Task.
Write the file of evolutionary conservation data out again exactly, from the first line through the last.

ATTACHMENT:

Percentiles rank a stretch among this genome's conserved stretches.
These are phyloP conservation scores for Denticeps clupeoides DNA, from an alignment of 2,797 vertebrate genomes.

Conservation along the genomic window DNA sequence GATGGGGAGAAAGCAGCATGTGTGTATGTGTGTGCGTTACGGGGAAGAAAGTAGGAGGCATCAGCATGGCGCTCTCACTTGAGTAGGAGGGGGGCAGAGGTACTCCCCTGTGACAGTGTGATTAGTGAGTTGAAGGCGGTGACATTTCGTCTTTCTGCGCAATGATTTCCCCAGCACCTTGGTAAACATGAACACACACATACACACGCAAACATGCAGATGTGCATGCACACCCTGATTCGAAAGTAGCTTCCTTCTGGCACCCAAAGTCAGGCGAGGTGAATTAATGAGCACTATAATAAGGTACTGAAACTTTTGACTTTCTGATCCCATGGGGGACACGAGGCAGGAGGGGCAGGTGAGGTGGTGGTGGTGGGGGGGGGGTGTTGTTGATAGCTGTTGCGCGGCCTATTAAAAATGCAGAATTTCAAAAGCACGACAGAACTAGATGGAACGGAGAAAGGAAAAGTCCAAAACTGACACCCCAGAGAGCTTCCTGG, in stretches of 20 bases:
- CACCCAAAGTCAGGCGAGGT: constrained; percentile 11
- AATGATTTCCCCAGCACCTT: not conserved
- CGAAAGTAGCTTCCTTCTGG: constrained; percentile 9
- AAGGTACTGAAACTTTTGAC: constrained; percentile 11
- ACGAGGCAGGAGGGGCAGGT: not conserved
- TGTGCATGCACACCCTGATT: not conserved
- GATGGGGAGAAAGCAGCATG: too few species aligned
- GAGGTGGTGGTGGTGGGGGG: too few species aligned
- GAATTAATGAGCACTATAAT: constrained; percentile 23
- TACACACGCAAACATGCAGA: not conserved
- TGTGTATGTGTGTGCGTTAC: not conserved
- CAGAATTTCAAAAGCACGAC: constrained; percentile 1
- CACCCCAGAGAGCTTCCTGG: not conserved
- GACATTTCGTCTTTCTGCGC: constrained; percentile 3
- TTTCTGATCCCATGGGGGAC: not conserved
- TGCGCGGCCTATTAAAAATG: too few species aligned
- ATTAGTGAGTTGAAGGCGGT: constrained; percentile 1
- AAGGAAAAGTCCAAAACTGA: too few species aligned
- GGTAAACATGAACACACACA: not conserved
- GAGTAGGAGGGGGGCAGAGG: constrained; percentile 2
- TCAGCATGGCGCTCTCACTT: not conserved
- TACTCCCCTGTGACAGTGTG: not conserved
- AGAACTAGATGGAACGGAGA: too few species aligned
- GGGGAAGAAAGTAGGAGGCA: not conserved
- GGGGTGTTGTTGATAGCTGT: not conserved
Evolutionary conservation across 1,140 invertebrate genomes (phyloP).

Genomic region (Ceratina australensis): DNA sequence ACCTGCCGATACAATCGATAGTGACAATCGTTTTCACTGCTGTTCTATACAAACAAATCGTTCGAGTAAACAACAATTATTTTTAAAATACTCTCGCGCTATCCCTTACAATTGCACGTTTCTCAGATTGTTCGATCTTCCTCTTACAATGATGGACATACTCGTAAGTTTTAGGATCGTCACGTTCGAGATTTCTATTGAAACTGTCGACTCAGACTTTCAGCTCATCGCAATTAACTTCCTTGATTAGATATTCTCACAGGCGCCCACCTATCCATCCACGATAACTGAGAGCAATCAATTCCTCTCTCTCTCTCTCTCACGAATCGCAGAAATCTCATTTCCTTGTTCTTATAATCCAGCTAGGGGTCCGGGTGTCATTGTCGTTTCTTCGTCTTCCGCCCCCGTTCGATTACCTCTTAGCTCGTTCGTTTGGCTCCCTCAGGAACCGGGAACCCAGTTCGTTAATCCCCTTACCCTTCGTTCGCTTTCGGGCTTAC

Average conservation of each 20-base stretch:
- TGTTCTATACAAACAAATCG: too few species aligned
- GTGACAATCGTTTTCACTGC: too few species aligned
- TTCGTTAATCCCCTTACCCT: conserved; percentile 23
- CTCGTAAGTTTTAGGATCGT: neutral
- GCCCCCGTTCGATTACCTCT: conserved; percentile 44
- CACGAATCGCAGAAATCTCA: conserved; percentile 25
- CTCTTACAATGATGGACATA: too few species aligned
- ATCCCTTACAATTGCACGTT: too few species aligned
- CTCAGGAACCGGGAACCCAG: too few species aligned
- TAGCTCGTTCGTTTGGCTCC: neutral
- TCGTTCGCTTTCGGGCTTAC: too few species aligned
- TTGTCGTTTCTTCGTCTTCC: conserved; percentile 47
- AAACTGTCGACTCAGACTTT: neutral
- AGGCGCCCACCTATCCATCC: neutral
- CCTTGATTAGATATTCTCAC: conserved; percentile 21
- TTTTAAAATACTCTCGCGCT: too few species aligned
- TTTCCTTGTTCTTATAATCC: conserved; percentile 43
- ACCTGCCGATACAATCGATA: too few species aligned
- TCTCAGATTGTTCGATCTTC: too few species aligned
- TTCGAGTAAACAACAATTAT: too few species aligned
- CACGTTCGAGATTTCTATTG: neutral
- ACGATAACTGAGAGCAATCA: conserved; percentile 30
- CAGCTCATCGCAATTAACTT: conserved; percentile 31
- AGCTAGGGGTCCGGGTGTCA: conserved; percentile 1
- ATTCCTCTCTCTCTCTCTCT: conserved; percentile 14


Percentiles rank a stretch among this genome's conserved stretches.
These are phyloP conservation scores for Denticeps clupeoides DNA, from an alignment of 2,797 vertebrate genomes.

Conservation along the genomic window DNA sequence GATGGGGAGAAAGCAGCATGTGTGTATGTGTGTGCGTTACGGGGAAGAAAGTAGGAGGCATCAGCATGGCGCTCTCACTTGAGTAGGAGGGGGGCAGAGGTACTCCCCTGTGACAGTGTGATTAGTGAGTTGAAGGCGGTGACATTTCGTCTTTCTGCGCAATGATTTCCCCAGCACCTTGGTAAACATGAACACACACATACACACGCAAACATGCAGATGTGCATGCACACCCTGATTCGAAAGTAGCTTCCTTCTGGCACCCAAAGTCAGGCGAGGTGAATTAATGAGCACTATAATAAGGTACTGAAACTTTTGACTTTCTGATCCCATGGGGGACACGAGGCAGGAGGGGCAGGTGAGGTGGTGGTGGTGGGGGGGGGGTGTTGTTGATAGCTGTTGCGCGGCCTATTAAAAATGCAGAATTTCAAAAGCACGACAGAACTAGATGGAACGGAGAAAGGAAAAGTCCAAAACTGACACCCCAGAGAGCTTCCTGG, in stretches of 20 bases:
- CACCCAAAGTCAGGCGAGGT: constrained; percentile 11
- AATGATTTCCCCAGCACCTT: not conserved
- CGAAAGTAGCTTCCTTCTGG: constrained; percentile 9
- AAGGTACTGAAACTTTTGAC: constrained; percentile 11
- ACGAGGCAGGAGGGGCAGGT: not conserved
- TGTGCATGCACACCCTGATT: not conserved
- GATGGGGAGAAAGCAGCATG: too few species aligned
- GAGGTGGTGGTGGTGGGGGG: too few species aligned
- GAATTAATGAGCACTATAAT: constrained; percentile 23
- TACACACGCAAACATGCAGA: not conserved
- TGTGTATGTGTGTGCGTTAC: not conserved
- CAGAATTTCAAAAGCACGAC: constrained; percentile 1
- CACCCCAGAGAGCTTCCTGG: not conserved
- GACATTTCGTCTTTCTGCGC: constrained; percentile 3
- TTTCTGATCCCATGGGGGAC: not conserved
- TGCGCGGCCTATTAAAAATG: too few species aligned
- ATTAGTGAGTTGAAGGCGGT: constrained; percentile 1
- AAGGAAAAGTCCAAAACTGA: too few species aligned
- GGTAAACATGAACACACACA: not conserved
- GAGTAGGAGGGGGGCAGAGG: constrained; percentile 2
- TCAGCATGGCGCTCTCACTT: not conserved
- TACTCCCCTGTGACAGTGTG: not conserved
- AGAACTAGATGGAACGGAGA: too few species aligned
- GGGGAAGAAAGTAGGAGGCA: not conserved
- GGGGTGTTGTTGATAGCTGT: not conserved
Evolutionary conservation across 1,140 invertebrate genomes (phyloP).

Genomic region (Ceratina australensis): DNA sequence ACCTGCCGATACAATCGATAGTGACAATCGTTTTCACTGCTGTTCTATACAAACAAATCGTTCGAGTAAACAACAATTATTTTTAAAATACTCTCGCGCTATCCCTTACAATTGCACGTTTCTCAGATTGTTCGATCTTCCTCTTACAATGATGGACATACTCGTAAGTTTTAGGATCGTCACGTTCGAGATTTCTATTGAAACTGTCGACTCAGACTTTCAGCTCATCGCAATTAACTTCCTTGATTAGATATTCTCACAGGCGCCCACCTATCCATCCACGATAACTGAGAGCAATCAATTCCTCTCTCTCTCTCTCTCACGAATCGCAGAAATCTCATTTCCTTGTTCTTATAATCCAGCTAGGGGTCCGGGTGTCATTGTCGTTTCTTCGTCTTCCGCCCCCGTTCGATTACCTCTTAGCTCGTTCGTTTGGCTCCCTCAGGAACCGGGAACCCAGTTCGTTAATCCCCTTACCCTTCGTTCGCTTTCGGGCTTAC

Average conservation of each 20-base stretch:
- TGTTCTATACAAACAAATCG: too few species aligned
- GTGACAATCGTTTTCACTGC: too few species aligned
- TTCGTTAATCCCCTTACCCT: conserved; percentile 23
- CTCGTAAGTTTTAGGATCGT: neutral
- GCCCCCGTTCGATTACCTCT: conserved; percentile 44
- CACGAATCGCAGAAATCTCA: conserved; percentile 25
- CTCTTACAATGATGGACATA: too few species aligned
- ATCCCTTACAATTGCACGTT: too few species aligned
- CTCAGGAACCGGGAACCCAG: too few species aligned
- TAGCTCGTTCGTTTGGCTCC: neutral
- TCGTTCGCTTTCGGGCTTAC: too few species aligned
- TTGTCGTTTCTTCGTCTTCC: conserved; percentile 47
- AAACTGTCGACTCAGACTTT: neutral
- AGGCGCCCACCTATCCATCC: neutral
- CCTTGATTAGATATTCTCAC: conserved; percentile 21
- TTTTAAAATACTCTCGCGCT: too few species aligned
- TTTCCTTGTTCTTATAATCC: conserved; percentile 43
- ACCTGCCGATACAATCGATA: too few species aligned
- TCTCAGATTGTTCGATCTTC: too few species aligned
- TTCGAGTAAACAACAATTAT: too few species aligned
- CACGTTCGAGATTTCTATTG: neutral
- ACGATAACTGAGAGCAATCA: conserved; percentile 30
- CAGCTCATCGCAATTAACTT: conserved; percentile 31
- AGCTAGGGGTCCGGGTGTCA: conserved; percentile 1
- ATTCCTCTCTCTCTCTCTCT: conserved; percentile 14